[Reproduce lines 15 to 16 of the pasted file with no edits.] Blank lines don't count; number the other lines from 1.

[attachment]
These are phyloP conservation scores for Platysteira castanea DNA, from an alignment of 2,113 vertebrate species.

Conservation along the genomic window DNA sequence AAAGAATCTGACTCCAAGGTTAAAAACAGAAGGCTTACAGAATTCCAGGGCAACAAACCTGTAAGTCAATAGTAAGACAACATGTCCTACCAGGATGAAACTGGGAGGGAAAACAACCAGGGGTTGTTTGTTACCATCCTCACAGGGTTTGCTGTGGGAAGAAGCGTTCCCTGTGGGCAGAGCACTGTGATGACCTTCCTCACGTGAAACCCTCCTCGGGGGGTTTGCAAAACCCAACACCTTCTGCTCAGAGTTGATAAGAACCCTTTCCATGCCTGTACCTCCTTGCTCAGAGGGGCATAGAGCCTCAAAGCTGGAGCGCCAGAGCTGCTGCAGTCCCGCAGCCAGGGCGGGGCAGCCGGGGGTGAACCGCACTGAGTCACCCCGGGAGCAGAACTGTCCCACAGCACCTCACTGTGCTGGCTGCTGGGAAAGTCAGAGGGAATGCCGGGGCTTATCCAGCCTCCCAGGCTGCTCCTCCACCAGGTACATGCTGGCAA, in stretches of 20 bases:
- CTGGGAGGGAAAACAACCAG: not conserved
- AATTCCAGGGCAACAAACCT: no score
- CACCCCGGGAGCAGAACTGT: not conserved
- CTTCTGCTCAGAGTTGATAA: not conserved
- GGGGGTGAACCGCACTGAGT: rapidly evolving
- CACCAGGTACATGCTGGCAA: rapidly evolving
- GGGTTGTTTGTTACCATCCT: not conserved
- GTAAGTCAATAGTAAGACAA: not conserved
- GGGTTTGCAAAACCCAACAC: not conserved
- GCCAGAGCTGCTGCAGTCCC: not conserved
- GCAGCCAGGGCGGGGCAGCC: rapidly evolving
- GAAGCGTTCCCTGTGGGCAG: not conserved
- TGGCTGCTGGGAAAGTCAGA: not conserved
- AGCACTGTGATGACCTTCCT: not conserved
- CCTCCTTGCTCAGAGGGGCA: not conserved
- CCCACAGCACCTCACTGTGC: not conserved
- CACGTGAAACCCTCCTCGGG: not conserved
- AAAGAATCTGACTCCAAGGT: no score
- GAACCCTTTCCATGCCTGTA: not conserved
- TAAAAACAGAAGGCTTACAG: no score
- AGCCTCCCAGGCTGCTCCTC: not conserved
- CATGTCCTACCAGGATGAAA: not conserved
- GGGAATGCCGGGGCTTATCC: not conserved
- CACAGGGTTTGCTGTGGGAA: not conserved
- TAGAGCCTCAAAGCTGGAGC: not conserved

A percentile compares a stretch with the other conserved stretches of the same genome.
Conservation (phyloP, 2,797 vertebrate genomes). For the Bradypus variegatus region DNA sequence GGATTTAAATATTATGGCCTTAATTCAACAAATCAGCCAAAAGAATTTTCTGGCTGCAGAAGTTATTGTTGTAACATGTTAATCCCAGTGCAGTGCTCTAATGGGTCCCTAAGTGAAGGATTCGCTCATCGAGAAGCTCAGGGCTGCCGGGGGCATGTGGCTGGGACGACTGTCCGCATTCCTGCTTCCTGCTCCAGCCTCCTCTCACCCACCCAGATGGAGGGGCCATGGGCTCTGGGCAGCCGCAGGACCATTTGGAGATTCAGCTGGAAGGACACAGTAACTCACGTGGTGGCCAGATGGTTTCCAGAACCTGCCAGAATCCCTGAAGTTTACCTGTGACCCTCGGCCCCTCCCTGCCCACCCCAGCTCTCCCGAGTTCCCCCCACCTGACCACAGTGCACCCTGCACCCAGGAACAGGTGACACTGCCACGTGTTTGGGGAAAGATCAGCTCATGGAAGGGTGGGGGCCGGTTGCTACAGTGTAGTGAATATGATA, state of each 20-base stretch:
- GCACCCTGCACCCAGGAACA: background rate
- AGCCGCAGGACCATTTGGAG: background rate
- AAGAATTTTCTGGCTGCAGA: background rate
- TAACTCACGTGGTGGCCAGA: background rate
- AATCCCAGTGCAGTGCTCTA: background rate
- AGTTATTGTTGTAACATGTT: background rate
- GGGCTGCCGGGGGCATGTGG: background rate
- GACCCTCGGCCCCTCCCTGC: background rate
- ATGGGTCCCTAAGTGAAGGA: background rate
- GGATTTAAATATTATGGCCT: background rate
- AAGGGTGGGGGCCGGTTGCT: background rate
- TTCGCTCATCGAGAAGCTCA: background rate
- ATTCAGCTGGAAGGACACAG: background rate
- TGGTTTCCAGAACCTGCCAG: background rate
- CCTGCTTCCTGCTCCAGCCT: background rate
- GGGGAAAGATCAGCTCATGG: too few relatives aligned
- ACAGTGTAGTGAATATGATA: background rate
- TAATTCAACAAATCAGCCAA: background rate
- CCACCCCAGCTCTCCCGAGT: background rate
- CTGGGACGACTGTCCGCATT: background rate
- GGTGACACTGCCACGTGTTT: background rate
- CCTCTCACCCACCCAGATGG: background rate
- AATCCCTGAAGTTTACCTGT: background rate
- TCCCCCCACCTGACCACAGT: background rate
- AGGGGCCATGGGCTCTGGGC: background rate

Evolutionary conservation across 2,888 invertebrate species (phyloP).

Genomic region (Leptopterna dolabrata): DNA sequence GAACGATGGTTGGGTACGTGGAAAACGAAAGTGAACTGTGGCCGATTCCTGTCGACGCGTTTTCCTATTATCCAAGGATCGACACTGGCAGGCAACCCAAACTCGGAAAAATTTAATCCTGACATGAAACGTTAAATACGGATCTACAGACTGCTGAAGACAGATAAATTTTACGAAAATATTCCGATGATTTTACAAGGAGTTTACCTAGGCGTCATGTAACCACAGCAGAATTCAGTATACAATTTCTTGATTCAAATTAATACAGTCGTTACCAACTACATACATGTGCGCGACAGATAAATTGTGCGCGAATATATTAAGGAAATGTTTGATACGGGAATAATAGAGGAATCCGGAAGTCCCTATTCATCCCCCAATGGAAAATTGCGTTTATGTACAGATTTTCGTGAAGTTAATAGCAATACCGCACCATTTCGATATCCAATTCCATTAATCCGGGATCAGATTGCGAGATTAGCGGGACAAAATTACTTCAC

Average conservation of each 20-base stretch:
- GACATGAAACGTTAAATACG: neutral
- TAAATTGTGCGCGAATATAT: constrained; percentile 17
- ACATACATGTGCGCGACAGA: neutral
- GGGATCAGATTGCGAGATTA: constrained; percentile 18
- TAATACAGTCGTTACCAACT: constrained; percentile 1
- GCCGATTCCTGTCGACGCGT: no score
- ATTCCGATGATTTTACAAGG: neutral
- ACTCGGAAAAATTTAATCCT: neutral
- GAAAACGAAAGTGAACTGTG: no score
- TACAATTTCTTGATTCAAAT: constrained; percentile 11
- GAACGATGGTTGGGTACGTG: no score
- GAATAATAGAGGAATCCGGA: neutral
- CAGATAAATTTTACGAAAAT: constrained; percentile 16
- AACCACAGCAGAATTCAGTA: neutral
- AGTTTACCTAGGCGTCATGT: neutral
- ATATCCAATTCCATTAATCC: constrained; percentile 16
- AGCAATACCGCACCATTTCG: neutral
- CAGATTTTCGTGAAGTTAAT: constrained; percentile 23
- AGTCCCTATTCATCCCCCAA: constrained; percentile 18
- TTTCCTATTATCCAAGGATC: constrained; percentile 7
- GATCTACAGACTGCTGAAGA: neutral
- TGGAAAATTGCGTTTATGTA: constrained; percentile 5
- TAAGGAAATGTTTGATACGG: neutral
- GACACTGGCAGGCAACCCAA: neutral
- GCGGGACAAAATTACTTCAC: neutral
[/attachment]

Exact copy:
- TGGCTGCTGGGAAAGTCAGA: not conserved
- AGCACTGTGATGACCTTCCT: not conserved